Tue, 08 Jul 2003

Rising cases of abortion prompts review of law

M. Taufiqurrahman, The Jakarta Post, Jakarta

The health ministry confirmed on Monday a recent finding that some two million abortions are performed every year in the country and singled out the failure of contraception methods as the main cause.

Azrul Azwar, director general for community health at the health ministry, said that his office estimated the number of abortions at between two and 2.4 million cases annually.

A researcher from state-run Gadjah Mada University in Yogyakarta, Muhadjir Darwin, revealed over the weekend that an estimated two million women had abortions per annum, mostly through unsafe means.

He said data showed that most abortions involved single women, rape victims or married women whose contraception method had failed.

Azrul said abortion was usually an option undertaken by a woman who did not want to have more children, but the failure of contraceptives to prevent a pregnancy was another reason.

Aside from contraception failure, abortions were also triggered by financial constraints and premarital sex among teenagers.

Azrul said although the figures were only an estimate, they indicated that abortions in the country had reached an alarming level.

There was not much the ministry could do but to campaign on the prevention of unwanted pregnancies, as the existing laws still outlawed abortion under any and all circumstances, he said.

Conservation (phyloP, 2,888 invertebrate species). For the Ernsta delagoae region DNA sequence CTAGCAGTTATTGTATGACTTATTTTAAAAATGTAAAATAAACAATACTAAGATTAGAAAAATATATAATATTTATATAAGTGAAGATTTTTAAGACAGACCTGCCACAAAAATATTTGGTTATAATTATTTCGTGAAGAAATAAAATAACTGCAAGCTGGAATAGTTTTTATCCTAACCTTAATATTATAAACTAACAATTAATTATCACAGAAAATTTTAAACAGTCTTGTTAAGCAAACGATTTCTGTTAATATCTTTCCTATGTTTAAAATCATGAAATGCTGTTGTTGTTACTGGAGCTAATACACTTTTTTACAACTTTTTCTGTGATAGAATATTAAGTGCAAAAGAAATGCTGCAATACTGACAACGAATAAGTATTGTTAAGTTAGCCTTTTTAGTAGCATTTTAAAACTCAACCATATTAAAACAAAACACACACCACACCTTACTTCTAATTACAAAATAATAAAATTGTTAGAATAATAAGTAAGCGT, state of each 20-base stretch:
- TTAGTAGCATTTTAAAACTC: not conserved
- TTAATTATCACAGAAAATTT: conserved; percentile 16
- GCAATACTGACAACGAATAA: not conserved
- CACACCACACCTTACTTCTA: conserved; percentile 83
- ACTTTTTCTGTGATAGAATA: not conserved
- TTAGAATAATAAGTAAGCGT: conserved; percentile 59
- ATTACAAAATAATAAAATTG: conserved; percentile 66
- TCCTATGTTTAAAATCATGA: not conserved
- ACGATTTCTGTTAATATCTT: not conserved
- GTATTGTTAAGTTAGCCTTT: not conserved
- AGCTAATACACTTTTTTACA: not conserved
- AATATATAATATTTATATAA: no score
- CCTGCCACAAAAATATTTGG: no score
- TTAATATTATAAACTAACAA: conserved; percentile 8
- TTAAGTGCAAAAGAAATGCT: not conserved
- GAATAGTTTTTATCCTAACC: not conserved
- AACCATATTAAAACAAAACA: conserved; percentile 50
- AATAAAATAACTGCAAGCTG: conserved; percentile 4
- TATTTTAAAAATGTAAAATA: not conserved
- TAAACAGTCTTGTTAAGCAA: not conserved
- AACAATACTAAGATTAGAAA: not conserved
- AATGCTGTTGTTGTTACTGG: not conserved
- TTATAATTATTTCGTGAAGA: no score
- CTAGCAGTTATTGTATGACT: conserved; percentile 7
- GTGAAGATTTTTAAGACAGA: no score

"Despite the grave risk of having an abortion through unsafe procedures, there is nothing we can do to persuade those who opt for abortion," he said, adding that the country's Criminal Code prohibited abortion.

He said the ministry had begun to rewrite the law on health to outdo the criminal code by making abortion legal for health reasons.

Separately, an activist with the Indonesian Planned Parenthood Association (PKBI), Ramona Sari, said the lack of access to medical facilities prompted women to go seek out illegal health providers for abortions.

"Less than 10 percent of abortions were carried out by authorized medical workers, while the remaining 90 percent were conducted through unsafe procedures," she told the Post.

She also put the blame on the stereotype surrounding medical workers who were willing to provide abortions for health reasons, as a reason why women preferred illegal practitioners.

"A doctor will lose their reputation after they take the risk of helping a woman to have an abortion, although their true aim is to save lives," she said.

Given the mounting cases of abortion, she slammed the government and religious leaders who still condemned abortion in the name of humanity.

"What kind of humanity prefers meting out death to millions of women each year because they must resort to unauthorized providers to have an abortion?"